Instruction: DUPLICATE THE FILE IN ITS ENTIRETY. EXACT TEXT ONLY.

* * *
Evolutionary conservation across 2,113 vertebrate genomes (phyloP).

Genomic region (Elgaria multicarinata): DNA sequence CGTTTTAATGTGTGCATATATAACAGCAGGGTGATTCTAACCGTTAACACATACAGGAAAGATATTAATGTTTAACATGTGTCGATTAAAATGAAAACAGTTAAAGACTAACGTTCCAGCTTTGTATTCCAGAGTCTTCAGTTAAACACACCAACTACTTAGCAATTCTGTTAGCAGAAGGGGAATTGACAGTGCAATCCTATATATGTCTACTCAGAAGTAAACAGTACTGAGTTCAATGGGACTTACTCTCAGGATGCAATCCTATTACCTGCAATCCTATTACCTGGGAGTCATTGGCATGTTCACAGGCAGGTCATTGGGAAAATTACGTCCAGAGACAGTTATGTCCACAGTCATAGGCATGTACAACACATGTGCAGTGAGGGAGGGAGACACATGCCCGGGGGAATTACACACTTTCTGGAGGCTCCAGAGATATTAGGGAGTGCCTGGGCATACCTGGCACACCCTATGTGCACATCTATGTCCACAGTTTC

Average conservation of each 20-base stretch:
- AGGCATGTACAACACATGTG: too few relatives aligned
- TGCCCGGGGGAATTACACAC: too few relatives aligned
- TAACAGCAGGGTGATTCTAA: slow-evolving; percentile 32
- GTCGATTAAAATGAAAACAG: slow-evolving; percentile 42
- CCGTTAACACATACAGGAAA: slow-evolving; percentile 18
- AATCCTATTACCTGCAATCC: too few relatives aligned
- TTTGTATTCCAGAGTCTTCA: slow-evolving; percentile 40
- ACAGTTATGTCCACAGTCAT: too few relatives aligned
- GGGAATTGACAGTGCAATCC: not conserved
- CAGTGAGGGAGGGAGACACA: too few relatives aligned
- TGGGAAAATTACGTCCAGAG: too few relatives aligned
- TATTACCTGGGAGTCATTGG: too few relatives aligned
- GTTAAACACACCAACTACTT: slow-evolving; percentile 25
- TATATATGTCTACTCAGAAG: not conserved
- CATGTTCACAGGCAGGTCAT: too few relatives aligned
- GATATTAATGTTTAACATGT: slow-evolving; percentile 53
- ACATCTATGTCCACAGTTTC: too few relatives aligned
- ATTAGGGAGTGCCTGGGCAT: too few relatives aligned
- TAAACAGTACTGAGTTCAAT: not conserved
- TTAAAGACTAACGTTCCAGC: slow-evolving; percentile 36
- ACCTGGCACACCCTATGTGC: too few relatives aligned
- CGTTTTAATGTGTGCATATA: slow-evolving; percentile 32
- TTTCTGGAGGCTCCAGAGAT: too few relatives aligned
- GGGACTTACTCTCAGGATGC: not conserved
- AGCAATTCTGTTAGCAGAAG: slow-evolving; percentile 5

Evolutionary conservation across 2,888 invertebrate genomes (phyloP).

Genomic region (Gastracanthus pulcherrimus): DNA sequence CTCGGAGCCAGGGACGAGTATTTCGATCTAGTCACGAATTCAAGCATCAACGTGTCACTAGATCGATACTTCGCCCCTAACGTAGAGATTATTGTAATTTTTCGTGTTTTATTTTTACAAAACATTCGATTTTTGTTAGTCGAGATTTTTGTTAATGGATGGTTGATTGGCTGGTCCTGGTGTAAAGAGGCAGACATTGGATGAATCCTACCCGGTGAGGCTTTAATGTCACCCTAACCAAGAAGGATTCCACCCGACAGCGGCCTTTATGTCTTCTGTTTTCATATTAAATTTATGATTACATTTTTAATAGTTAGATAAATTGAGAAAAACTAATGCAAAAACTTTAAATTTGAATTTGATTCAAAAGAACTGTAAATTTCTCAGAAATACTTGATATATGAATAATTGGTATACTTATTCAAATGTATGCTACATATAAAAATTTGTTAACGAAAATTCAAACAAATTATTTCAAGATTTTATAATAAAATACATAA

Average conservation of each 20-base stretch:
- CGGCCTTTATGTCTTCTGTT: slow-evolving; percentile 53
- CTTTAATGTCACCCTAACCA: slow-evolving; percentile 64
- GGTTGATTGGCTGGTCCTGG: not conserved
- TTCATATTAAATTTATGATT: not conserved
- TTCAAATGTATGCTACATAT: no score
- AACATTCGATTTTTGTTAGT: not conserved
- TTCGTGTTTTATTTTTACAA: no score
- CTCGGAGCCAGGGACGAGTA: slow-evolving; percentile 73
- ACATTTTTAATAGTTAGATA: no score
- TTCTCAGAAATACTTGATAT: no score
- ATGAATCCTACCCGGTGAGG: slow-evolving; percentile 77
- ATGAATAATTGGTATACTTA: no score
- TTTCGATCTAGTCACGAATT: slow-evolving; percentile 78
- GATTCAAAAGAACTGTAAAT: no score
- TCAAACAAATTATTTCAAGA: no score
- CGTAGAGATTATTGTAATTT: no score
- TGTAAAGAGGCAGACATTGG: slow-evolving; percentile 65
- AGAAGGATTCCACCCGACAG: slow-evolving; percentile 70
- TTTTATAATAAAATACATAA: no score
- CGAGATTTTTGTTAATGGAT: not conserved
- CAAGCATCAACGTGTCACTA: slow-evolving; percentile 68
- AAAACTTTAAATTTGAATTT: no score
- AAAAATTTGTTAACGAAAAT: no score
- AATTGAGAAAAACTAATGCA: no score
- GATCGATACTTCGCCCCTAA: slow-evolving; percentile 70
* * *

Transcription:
Evolutionary conservation across 2,113 vertebrate genomes (phyloP).

Genomic region (Elgaria multicarinata): DNA sequence CGTTTTAATGTGTGCATATATAACAGCAGGGTGATTCTAACCGTTAACACATACAGGAAAGATATTAATGTTTAACATGTGTCGATTAAAATGAAAACAGTTAAAGACTAACGTTCCAGCTTTGTATTCCAGAGTCTTCAGTTAAACACACCAACTACTTAGCAATTCTGTTAGCAGAAGGGGAATTGACAGTGCAATCCTATATATGTCTACTCAGAAGTAAACAGTACTGAGTTCAATGGGACTTACTCTCAGGATGCAATCCTATTACCTGCAATCCTATTACCTGGGAGTCATTGGCATGTTCACAGGCAGGTCATTGGGAAAATTACGTCCAGAGACAGTTATGTCCACAGTCATAGGCATGTACAACACATGTGCAGTGAGGGAGGGAGACACATGCCCGGGGGAATTACACACTTTCTGGAGGCTCCAGAGATATTAGGGAGTGCCTGGGCATACCTGGCACACCCTATGTGCACATCTATGTCCACAGTTTC

Average conservation of each 20-base stretch:
- AGGCATGTACAACACATGTG: too few relatives aligned
- TGCCCGGGGGAATTACACAC: too few relatives aligned
- TAACAGCAGGGTGATTCTAA: slow-evolving; percentile 32
- GTCGATTAAAATGAAAACAG: slow-evolving; percentile 42
- CCGTTAACACATACAGGAAA: slow-evolving; percentile 18
- AATCCTATTACCTGCAATCC: too few relatives aligned
- TTTGTATTCCAGAGTCTTCA: slow-evolving; percentile 40
- ACAGTTATGTCCACAGTCAT: too few relatives aligned
- GGGAATTGACAGTGCAATCC: not conserved
- CAGTGAGGGAGGGAGACACA: too few relatives aligned
- TGGGAAAATTACGTCCAGAG: too few relatives aligned
- TATTACCTGGGAGTCATTGG: too few relatives aligned
- GTTAAACACACCAACTACTT: slow-evolving; percentile 25
- TATATATGTCTACTCAGAAG: not conserved
- CATGTTCACAGGCAGGTCAT: too few relatives aligned
- GATATTAATGTTTAACATGT: slow-evolving; percentile 53
- ACATCTATGTCCACAGTTTC: too few relatives aligned
- ATTAGGGAGTGCCTGGGCAT: too few relatives aligned
- TAAACAGTACTGAGTTCAAT: not conserved
- TTAAAGACTAACGTTCCAGC: slow-evolving; percentile 36
- ACCTGGCACACCCTATGTGC: too few relatives aligned
- CGTTTTAATGTGTGCATATA: slow-evolving; percentile 32
- TTTCTGGAGGCTCCAGAGAT: too few relatives aligned
- GGGACTTACTCTCAGGATGC: not conserved
- AGCAATTCTGTTAGCAGAAG: slow-evolving; percentile 5

Evolutionary conservation across 2,888 invertebrate genomes (phyloP).

Genomic region (Gastracanthus pulcherrimus): DNA sequence CTCGGAGCCAGGGACGAGTATTTCGATCTAGTCACGAATTCAAGCATCAACGTGTCACTAGATCGATACTTCGCCCCTAACGTAGAGATTATTGTAATTTTTCGTGTTTTATTTTTACAAAACATTCGATTTTTGTTAGTCGAGATTTTTGTTAATGGATGGTTGATTGGCTGGTCCTGGTGTAAAGAGGCAGACATTGGATGAATCCTACCCGGTGAGGCTTTAATGTCACCCTAACCAAGAAGGATTCCACCCGACAGCGGCCTTTATGTCTTCTGTTTTCATATTAAATTTATGATTACATTTTTAATAGTTAGATAAATTGAGAAAAACTAATGCAAAAACTTTAAATTTGAATTTGATTCAAAAGAACTGTAAATTTCTCAGAAATACTTGATATATGAATAATTGGTATACTTATTCAAATGTATGCTACATATAAAAATTTGTTAACGAAAATTCAAACAAATTATTTCAAGATTTTATAATAAAATACATAA

Average conservation of each 20-base stretch:
- CGGCCTTTATGTCTTCTGTT: slow-evolving; percentile 53
- CTTTAATGTCACCCTAACCA: slow-evolving; percentile 64
- GGTTGATTGGCTGGTCCTGG: not conserved
- TTCATATTAAATTTATGATT: not conserved
- TTCAAATGTATGCTACATAT: no score
- AACATTCGATTTTTGTTAGT: not conserved
- TTCGTGTTTTATTTTTACAA: no score
- CTCGGAGCCAGGGACGAGTA: slow-evolving; percentile 73
- ACATTTTTAATAGTTAGATA: no score
- TTCTCAGAAATACTTGATAT: no score
- ATGAATCCTACCCGGTGAGG: slow-evolving; percentile 77
- ATGAATAATTGGTATACTTA: no score
- TTTCGATCTAGTCACGAATT: slow-evolving; percentile 78
- GATTCAAAAGAACTGTAAAT: no score
- TCAAACAAATTATTTCAAGA: no score
- CGTAGAGATTATTGTAATTT: no score
- TGTAAAGAGGCAGACATTGG: slow-evolving; percentile 65
- AGAAGGATTCCACCCGACAG: slow-evolving; percentile 70
- TTTTATAATAAAATACATAA: no score
- CGAGATTTTTGTTAATGGAT: not conserved
- CAAGCATCAACGTGTCACTA: slow-evolving; percentile 68
- AAAACTTTAAATTTGAATTT: no score
- AAAAATTTGTTAACGAAAAT: no score
- AATTGAGAAAAACTAATGCA: no score
- GATCGATACTTCGCCCCTAA: slow-evolving; percentile 70